The Guardian recently reviewed Sarah Perry’s acclaimed and best-selling novel, The Essex Serpent. When Cora Seaborne’s controlling husband dies, she steps into her new life as a widow with as much relief as sadness. Along with her son Francis – a curious, obsessive boy – she leaves town for Essex, in the hope that fresh air and open space will provide refuge.
On arrival, rumours reach them that the mythical Essex Serpent, once said to roam the marshes claiming lives, has returned to the coastal parish of Aldwinter.
Cora, a keen amateur naturalist with no patience for superstition, is enthralled, convinced that what the local people think is a magical beast may be a yet-undiscovered species.
As she sets out on its trail, she is introduced to William Ransome, Aldwinter’s vicar, who is also deeply suspicious of the rumours, but thinks they are a distraction from true faith. As he tries to calm his parishioners, Will and Cora strike up an intense relationship, and although they agree on absolutely nothing, they find themselves at once drawn together and torn apart, affecting each other in ways that surprise them both.
The Essex Serpent is a celebration of love, and the many different shapes it can take.
In Sarah Perry’s second novel, 1890s London is mad about the sciences, especially palaeontology.
Every six months someone publishes a paper “setting out ways and places extinct animals might live on”, while smart women collect ammonites or wear necklaces of fossil teeth set in silver. New widow Cora Seagrave is patently relieved by the death of her unpleasant husband, a civil servant with “twice the power of a politician and none of the responsibility”; accompanied by her socialist companion Martha and her autistic son Francis, she leaves the capital for the wilds of Essex.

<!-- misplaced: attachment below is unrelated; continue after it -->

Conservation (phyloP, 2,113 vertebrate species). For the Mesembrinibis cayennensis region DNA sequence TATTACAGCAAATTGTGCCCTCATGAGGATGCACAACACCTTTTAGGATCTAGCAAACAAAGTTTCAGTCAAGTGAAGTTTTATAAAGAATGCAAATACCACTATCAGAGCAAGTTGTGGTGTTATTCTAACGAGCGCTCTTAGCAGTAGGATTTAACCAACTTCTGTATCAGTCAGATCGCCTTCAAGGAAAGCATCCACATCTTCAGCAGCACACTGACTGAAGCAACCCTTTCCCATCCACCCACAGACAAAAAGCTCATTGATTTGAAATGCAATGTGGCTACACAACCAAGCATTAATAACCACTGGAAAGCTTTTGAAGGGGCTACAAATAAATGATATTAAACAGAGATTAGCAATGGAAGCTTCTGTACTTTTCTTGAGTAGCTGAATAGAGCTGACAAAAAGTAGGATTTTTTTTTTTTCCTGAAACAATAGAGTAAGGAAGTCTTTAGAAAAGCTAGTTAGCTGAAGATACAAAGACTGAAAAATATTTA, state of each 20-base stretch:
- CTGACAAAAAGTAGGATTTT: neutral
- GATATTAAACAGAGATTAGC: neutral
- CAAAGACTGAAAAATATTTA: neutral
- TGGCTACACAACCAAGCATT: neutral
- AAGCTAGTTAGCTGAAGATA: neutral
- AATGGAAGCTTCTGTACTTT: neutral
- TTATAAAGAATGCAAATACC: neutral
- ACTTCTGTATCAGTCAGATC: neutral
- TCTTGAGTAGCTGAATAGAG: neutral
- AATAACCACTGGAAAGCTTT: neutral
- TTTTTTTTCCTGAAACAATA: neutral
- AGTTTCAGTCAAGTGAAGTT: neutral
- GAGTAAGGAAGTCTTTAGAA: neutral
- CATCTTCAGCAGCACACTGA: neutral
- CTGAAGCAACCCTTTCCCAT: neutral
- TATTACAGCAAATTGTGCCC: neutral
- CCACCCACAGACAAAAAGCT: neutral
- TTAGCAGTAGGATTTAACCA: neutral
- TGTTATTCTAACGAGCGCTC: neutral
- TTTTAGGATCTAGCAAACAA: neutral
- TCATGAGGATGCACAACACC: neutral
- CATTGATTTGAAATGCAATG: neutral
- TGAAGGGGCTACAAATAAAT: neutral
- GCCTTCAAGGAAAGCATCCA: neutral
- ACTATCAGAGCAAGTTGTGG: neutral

There, “never sure of the difference between thinking and believing”, she hears of the Essex Serpent, a folktale apparently come to life and terrorising the Blackwater estuary; and meets its spiritual adversary, the rector of Aldwinter, William Ransome, with whom she is soon entangled in a relationship of voluble opposition and unspoken attraction.
Perry’s excellent debut, After Me Comes the Flood, was short and strange, narrated out of a sensibility difficult to define or place, from a distance that seemed both alienated and intimate. Scenes shifted filmily across one another, characters slipped in and out of view, the effect being of something not fully told, yet fully present; not quite visible, yet producing a troubled enchantment. The Essex Serpent, by contrast, is fully acted out. Fertile, open, vocal about its own origins and passions, crammed with incident, characters and plot, it weighs in at a sturdy 441 pages. It is a novel of ideas, though its sensibility is firmly, consciously, even a little cheekily, gothic. The dreamy delivery of the previous book becomes, in this one, outright story. Narrative and voice coil together until it is very difficult to stop reading, very difficult to avoid being dragged into Aldwinter’s dark and sometimes darkly comic waters.
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The Essex Serpent is locally published by Jonathan Ball.
- The Essex Serpent by Sarah Perry
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